Published on February 22, 2012 by Amy
The Hopi have always viewed their land as sacred. Agriculture is a very important part of their culture, and their villages are spread out across the northern part of Arizona. The Hopi and the Navajo did not have a conception of land being bounded and divided. They lived on the land that their ancestors did. On December 16, 1882 President Arthur passed an executive order creating a reservation for the Hopi. It was much smaller than the Navajo reservation, which was the largest in the country.
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The Hopi reservation was originally a rectangle 55 by 70 miles (110 km), in the middle of the Navajo Reservation, with their village lands taking about half of the land. The reservation prevented encroachment by white settlers, but it did not protect the Hopis against the Navajos.
The Hopi and the Navajo continued to fight over land, and they had different models of sustainability, as the Navajo were sheepherders. Eventually the Hopi went before the Senate Committee of Interior and Insular Affairs to ask them to help provide a solution to the dispute. The tribes argued over around 1,800,000 acres (7,300 km2) of land in northern Arizona. In 1887 the U.S government passed the Dawes Allotment Act. The purpose was to divide up communal tribal land into individual allotments by household, to encourage a model of European-American style subsistence farming on individually owned family plots of 640 acres (2.6 km2) or less. The Department of Interior would declare remaining land “surplus” to the tribe’s needs and make it available for purchase by U.S citizens. For the Hopi, the Act would destroy their ability to farm, which was their main means of income. The Bureau of Indian Affairs did not set up land allotments in the Southwest.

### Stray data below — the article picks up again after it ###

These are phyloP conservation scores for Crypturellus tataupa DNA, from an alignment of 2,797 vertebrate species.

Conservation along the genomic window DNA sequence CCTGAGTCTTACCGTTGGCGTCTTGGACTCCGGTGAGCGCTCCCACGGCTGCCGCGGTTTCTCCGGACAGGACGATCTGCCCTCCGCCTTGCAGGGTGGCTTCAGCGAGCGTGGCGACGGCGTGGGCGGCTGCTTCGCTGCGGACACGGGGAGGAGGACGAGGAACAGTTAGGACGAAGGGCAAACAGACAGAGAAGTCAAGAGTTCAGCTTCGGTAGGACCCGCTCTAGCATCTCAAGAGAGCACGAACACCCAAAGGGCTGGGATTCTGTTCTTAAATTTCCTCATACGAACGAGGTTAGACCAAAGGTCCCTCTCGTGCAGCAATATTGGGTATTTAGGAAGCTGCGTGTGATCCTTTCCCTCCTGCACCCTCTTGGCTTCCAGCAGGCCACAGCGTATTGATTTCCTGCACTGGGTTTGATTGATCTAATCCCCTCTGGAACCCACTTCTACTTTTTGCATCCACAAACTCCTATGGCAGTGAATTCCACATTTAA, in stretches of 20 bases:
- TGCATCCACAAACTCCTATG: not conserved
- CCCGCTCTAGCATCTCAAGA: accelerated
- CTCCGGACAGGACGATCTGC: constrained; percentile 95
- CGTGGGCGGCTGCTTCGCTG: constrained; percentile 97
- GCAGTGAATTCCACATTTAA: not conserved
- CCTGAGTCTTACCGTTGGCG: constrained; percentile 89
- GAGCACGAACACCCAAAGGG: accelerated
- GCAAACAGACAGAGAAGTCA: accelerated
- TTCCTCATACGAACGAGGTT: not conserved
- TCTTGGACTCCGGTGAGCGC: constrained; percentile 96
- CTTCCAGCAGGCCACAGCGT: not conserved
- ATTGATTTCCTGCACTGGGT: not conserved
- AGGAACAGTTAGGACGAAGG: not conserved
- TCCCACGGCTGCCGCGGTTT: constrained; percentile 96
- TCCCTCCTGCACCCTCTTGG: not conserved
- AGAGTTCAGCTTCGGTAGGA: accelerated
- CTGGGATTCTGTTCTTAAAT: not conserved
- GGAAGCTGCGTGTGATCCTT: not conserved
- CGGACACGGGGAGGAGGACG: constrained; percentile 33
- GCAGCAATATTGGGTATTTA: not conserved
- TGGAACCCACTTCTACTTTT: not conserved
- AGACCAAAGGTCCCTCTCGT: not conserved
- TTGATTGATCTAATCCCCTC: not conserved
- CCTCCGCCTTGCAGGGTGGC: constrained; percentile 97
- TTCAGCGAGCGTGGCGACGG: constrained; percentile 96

The chief of the Oraibi, Lololoma, was very enthusiastic regarding Hopi education, but the people were divided on this issue. Most of the village was conservative and refused to allow their children to attend school. The Indians were referred to as the “hostiles” because they opposed the American government and its attempts to force assimilation. The rest of the Oraibi were called the “friendlies” because of their acceptance of the white people. The “hostiles” refused to let their children attend school. In 1893, the Oraibi Day School was opened in the Oraibi village. Although the school was within the village, the traditional parents still refused to allow their children to attend.